“You can make someone do just about anything when they are dope sick,” according to Katie Spriggs, executive director of the Shenandoah Center.
Consider this. The average age a victim enters “the life” of prostitution is between 12 and 14. Traffickers are experts in selecting victims who are vulnerable and even have their own glossary of terms to refer to both perpetrators and victims.
For example, a “Romeo Pimp” prides himself on his ability to control his girls primarily through psychological manipulation. These pimps often shower their victims with expensive gifts, dates, and affection while recruiting them, but extreme violence is a constant threat.
In 2016, Carlos Curtis, currently serving a life sentence for trafficking a 12-year-old girl, spoke to a Baltimore Sun reporter about the grooming process.
“Why does a prostitute need a pimp?” Curtis said. “To guide her, to love her, to protect her. The pimp is her father that she never had. He is that big brother that she misses, or the boyfriend from back in the day…
“He is the popular guy in school that never paid her attention in class. To her, he is what Christ is to a Christian… The blood that pumps in her heart and keeps her legs moving. Without him, there’s no her.”
The term “Guerilla Pimp” refers to a pimp who uses physical violence and force to control his victims. If a girl is resistant to being “turned out,” she may be put through the “seasoning” process. This includes psychological abuse; gang rape; beatings; sodomy; deprivation of food, water and sleep; holding her children hostage; or threatening loved ones.
Seasoning is a pimp’s way of breaking victims and ensuring their compliance. When a vulnerable girl realizes what she has gotten into, it is often too late for her to escape safely, or the feelings she has for her trafficker, similar to those of victims of domestic abuse, keep her tethered to him by a sick sense of loyalty and gratefulness.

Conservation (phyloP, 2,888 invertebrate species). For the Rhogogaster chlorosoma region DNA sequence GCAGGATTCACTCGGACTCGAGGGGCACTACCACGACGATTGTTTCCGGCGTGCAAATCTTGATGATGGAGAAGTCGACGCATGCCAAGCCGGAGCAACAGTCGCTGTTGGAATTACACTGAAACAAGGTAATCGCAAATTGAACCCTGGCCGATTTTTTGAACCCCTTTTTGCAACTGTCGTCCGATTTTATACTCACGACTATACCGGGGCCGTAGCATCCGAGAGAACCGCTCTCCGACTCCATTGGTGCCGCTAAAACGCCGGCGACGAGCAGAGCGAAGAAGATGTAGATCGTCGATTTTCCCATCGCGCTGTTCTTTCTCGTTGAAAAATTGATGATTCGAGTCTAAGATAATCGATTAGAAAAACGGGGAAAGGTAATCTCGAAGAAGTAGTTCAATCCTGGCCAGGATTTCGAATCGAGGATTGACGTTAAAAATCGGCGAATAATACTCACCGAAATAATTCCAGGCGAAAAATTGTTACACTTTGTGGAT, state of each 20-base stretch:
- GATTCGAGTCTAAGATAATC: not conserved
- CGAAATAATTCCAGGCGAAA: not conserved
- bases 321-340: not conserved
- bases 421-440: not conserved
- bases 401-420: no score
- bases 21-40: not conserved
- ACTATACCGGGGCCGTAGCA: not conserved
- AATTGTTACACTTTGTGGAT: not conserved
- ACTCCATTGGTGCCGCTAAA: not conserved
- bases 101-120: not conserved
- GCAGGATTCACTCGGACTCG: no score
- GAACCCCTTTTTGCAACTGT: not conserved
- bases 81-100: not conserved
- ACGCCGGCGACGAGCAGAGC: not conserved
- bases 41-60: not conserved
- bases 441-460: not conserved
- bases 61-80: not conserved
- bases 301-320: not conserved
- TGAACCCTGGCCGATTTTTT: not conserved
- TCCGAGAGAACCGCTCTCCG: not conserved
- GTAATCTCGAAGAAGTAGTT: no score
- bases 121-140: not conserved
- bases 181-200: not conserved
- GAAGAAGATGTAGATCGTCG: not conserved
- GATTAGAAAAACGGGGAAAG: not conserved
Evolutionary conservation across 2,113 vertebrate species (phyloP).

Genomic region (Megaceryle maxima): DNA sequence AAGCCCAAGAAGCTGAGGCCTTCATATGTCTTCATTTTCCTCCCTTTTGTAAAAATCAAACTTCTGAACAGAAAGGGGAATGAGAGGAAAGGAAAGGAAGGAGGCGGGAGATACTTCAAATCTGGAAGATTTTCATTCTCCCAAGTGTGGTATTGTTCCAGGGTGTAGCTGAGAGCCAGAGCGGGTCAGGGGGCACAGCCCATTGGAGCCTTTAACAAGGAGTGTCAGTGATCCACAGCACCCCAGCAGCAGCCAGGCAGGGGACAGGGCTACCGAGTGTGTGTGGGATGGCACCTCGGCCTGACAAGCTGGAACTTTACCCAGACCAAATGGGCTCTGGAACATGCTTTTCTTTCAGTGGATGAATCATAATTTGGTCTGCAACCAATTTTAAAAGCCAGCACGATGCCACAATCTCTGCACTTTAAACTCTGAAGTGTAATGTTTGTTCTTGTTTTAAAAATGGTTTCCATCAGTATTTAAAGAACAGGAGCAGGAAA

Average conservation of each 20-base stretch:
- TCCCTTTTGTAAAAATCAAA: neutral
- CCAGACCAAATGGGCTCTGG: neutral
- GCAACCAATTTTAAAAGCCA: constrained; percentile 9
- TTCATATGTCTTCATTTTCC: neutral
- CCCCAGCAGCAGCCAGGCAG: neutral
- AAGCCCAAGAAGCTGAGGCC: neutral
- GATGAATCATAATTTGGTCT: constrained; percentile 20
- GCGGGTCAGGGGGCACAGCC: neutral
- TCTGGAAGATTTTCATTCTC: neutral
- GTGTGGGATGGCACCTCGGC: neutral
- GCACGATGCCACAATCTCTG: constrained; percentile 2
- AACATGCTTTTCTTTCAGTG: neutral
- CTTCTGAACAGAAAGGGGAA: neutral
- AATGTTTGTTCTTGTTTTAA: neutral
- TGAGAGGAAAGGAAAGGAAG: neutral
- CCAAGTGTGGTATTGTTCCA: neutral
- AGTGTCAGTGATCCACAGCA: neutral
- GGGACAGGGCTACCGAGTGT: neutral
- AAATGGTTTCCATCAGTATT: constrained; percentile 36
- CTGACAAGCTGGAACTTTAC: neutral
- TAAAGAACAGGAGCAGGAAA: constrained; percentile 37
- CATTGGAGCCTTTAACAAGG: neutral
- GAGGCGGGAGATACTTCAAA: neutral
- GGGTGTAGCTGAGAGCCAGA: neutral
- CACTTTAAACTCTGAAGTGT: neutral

To date, the Shenandoah Women’s Center has served an estimated 150 victims since 2012.
“As we have done our research, trained our staff, and done outreach, our numbers are rising exponentially. We realize now that we have been serving trafficking victims all along, but they were not labeled as such,” Spriggs said.
“We have no way of knowing how many we are missing. I think the problem is much bigger than anyone realizes.”
What can the average person do to help? At the Shenandoah Women’s Center, advocates are trained to recognize and serve victims of Human Trafficking. We conduct outreach to truck stops and hotels. We partner with local medical providers as well as interested persons in the community to enable them to recognize a victim when they encounter one. We provide medical and legal advocacy, counseling services, an emergency shelter, and a 24-hour victim hotline for victims all at no cost.
We also reach into schools to talk to kids about this issue in hopes of preventing students from becoming victims, and to enable teachers and counselors to spot at-risk children.
Rebecca Bender, a survivor and nationally recognized expert on domestic Human Trafficking, says that it is time to stop glamorizing prostitution and the sex industry. Lured away from her Oregon home with her young daughter by her trafficker, whom she thought was her boyfriend, she was trafficked in Las Vegas and traded between three pimps for six years before escaping.
“Those who bought me were usually in denial. They wanted to believe I was working my way through school and that I was, in fact, that independent ‘happy hooker’,” Bender said. “They’d say things like, ‘You’re putting yourself through college, right?’ As if they were grasping at any last justification of their own conscience.”
On her website, Bender said the day of reckoning is on the way.
“It will be here sooner if the truth about prostitution were known,” she writes. “If men and women would stand up and start changing the way our culture glamorizes and normalizes ‘prostitution.’”
Each of us can do something.
Educate yourself on this crisis. Have compassion when you see someone you think could be a victim. Teach your sons to respect women, and most importantly, hold your daughters close and show them how special they are.
Step into the life of an at-risk young person in your circle.
You could be the one who prevents him or her from falling prey to a modern-day slave owner.
Kristin Detrow is is a freelance writer who lives with her husband and three children in Maryland. She is a Sexual Assault, Stalking and Human Trafficking Victim Advocate at the Shenandoah Women’s Center in Martinsburg, WV. Kris welcomes readers’ comments.